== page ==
Perhaps if you remember, just a couple of weeks ago in our reading from the Acts of the Apostles, St. Luke, the author, described the early Christian community in a very extraordinary way. He said, “They were faithful to the teaching of the disciples, and to the common life of sharing, the breaking of bread and prayers. They would share all their belongings, sell their property, all they had, and distribute the proceeds to others according to their need. Each day they met together in the temple area. They broke bread in their homes and they shared their food with great joy, and they won the favor of God’s people.”
That’s a beautiful expression of that earliest community of disciples of Jesus. Here they are gathering together every day in the temple, praying, offering their prayers of love and thanksgiving and joy, but even more as a community; they shared everything. No one was in need because everyone was willing to share with the rest. There was complete harmony, almost too good to be true, it seems.
Fifth Sunday of Easter
Actually, it was, because as we heard today (this was just a short time later), as the number of disciples grew, the so-called Hellenists (that would be the Greek-speaking) complained against the so-called Hebrews (those who spoke the Aramaic of Jesus) because their widows were being neglected in the daily distribution of the food. Disagreements had begun to arise within the community.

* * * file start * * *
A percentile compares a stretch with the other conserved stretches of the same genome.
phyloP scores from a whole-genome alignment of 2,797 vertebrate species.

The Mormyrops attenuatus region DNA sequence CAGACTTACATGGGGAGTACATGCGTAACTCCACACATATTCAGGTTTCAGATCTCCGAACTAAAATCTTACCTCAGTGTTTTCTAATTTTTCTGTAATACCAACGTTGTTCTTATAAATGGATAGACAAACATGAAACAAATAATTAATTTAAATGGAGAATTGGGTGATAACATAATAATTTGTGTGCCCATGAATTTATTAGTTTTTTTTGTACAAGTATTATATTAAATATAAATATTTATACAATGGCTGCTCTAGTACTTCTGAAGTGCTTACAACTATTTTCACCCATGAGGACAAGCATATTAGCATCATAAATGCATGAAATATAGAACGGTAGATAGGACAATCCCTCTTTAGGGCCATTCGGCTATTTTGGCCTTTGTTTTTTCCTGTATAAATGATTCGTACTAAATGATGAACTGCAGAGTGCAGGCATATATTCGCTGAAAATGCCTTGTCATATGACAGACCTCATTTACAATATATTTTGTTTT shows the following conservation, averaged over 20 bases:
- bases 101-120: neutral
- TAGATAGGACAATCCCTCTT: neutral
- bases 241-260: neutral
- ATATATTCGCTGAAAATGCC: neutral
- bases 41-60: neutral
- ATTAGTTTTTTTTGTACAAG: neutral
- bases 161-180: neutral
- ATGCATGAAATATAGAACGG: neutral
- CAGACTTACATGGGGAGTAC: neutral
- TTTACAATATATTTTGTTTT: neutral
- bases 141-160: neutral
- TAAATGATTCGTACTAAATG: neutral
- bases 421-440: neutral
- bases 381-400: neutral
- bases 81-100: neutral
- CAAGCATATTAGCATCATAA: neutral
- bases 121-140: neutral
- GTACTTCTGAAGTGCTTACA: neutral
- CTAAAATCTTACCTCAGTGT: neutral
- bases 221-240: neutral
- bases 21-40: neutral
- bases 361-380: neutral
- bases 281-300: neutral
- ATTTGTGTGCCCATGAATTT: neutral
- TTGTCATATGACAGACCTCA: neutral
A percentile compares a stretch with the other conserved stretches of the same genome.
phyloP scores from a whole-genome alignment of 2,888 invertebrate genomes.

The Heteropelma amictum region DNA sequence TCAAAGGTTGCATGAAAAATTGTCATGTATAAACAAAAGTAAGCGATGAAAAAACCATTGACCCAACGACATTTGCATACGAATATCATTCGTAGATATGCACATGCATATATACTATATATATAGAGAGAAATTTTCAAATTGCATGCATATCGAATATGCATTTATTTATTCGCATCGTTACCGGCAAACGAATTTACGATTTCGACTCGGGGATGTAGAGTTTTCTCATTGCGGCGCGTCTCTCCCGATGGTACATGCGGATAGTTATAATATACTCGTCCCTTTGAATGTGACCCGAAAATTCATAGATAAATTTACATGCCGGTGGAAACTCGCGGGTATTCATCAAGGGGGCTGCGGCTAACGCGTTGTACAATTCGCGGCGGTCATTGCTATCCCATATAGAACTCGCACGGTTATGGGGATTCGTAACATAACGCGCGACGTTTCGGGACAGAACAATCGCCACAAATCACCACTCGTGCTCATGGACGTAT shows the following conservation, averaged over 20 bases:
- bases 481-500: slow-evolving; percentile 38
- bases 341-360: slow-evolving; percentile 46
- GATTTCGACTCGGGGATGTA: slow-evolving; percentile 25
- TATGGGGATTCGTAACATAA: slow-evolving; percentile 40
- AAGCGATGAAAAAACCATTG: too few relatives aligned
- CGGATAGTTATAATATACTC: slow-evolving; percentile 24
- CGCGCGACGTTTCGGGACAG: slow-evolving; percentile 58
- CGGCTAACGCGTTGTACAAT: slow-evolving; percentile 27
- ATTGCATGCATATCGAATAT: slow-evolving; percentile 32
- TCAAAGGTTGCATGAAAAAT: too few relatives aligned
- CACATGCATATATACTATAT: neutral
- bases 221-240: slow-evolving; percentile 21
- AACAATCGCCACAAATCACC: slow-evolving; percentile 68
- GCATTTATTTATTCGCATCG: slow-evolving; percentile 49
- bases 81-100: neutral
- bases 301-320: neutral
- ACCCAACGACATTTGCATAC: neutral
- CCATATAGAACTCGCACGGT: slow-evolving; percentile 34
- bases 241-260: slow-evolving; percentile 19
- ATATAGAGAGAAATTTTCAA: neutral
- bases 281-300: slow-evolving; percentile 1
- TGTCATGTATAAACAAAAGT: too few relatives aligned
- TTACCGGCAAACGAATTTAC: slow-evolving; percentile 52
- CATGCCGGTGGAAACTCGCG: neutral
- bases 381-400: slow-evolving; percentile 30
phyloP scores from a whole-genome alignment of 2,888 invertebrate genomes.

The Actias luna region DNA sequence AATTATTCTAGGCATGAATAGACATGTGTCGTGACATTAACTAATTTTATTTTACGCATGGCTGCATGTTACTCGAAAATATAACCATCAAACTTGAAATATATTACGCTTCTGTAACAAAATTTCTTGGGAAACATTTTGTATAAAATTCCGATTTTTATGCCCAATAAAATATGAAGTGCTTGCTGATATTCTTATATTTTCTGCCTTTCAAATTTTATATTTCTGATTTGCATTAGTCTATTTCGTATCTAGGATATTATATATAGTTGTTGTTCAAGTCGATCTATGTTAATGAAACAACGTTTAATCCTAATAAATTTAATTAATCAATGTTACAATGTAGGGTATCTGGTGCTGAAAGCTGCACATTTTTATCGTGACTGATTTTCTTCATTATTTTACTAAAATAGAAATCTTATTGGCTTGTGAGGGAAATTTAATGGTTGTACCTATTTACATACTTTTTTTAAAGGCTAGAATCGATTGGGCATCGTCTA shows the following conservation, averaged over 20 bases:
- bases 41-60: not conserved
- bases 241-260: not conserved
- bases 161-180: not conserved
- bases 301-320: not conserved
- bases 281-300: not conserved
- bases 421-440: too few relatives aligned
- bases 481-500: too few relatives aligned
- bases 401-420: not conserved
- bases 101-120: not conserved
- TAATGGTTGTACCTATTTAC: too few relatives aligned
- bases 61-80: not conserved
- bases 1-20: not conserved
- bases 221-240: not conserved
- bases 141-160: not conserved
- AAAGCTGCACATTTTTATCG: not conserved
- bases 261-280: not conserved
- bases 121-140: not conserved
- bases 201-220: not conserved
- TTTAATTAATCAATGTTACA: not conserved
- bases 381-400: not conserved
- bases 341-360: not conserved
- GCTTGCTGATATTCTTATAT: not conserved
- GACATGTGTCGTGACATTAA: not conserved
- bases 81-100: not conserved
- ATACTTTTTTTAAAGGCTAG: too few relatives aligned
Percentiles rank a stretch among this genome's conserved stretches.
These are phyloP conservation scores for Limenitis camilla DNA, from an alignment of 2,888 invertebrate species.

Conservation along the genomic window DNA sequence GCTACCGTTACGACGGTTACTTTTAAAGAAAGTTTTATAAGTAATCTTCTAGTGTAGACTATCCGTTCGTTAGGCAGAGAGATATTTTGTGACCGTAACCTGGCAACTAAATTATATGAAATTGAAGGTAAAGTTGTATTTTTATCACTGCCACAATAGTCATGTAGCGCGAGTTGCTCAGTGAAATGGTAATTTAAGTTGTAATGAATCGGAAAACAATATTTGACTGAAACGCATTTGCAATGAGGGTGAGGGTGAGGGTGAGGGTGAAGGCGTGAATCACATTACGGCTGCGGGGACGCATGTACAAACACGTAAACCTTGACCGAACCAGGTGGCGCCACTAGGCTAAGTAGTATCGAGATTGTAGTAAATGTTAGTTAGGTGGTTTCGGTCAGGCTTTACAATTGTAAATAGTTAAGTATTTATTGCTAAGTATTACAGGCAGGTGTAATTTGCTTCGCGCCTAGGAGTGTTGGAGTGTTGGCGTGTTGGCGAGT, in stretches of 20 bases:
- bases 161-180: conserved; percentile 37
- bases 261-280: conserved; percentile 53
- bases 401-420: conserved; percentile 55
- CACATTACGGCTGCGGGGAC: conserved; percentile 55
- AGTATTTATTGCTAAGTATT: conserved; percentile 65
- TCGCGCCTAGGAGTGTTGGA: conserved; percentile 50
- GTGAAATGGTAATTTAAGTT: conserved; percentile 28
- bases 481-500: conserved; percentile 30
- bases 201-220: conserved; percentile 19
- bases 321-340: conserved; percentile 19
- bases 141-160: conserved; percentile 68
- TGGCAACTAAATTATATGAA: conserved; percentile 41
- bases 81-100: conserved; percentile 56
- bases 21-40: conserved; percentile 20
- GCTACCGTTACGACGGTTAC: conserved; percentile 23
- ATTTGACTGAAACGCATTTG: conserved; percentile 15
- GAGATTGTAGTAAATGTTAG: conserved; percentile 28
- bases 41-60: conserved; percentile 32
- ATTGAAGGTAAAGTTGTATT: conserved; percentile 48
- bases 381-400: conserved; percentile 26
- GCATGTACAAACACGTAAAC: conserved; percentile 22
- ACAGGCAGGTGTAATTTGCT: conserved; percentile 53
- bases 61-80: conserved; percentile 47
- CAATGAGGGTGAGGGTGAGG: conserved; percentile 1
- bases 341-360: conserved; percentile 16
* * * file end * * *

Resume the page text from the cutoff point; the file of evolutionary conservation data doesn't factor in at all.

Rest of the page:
The beautiful harmony and community of love and joy that they experienced at the beginning was being torn apart. The community was splitting up. It would have been a tragedy except that the leaders immediately sensed the problem. But then listen to what they do. They don’t just say, “We’ll settle everything.” No, the apostles didn’t say, “We’re the leaders; we’ll figure out what’s wrong and make it right.” They bring the whole community together to discuss and to decide what to do.
They actually brought about a simple solution. There weren’t enough ministers, so they said, “We’ll choose more.” The community chose seven more (whom we now call deacons) and those began to minister within the community and the harmony was restored. The important lesson from all of this is not so much that there was discord and disagreement among the disciples. After all, they were humans just like the rest of us, and we know how easy it is to fall into disagreement, discord.
But what they did was to immediately look at the problem, figure out what was wrong, and resolve it. As the community began to grow, the Greek-speaking members who came from outside of Jerusalem, outside of Israel, probably, they were the ones being neglected. They decided to choose other ministers. The names are given there and they’re all Greek names, so obviously, they were getting ministers who were going to be able to know the community and serve the community. Everything became harmonious again. We can learn from that.
Pope Francis has been calling for the church to begin to function more actively as a community of disciples of Jesus around the world. He shows us the way himself. He goes wherever there are problems and he becomes part of the situation. Last week he was in the very volatile country of Egypt where there is violence — Coptic Christians being killed by Muslims. Francis brings the leaders and the people together and they begin to resolve the problem. He has asked the church to look at where our problems are and to resolve them.
But I think it’s most of all important to realize how the disciples, the leaders, resolved those problems by depending on the people themselves. That’s because they had this high regard for all of us who are the people of God. Listen again just briefly to part of this section of St. Peter’s letter where he describes what the community is: “Living stones, rejected by people, but chosen by God, precious to God.” That’s who the church is.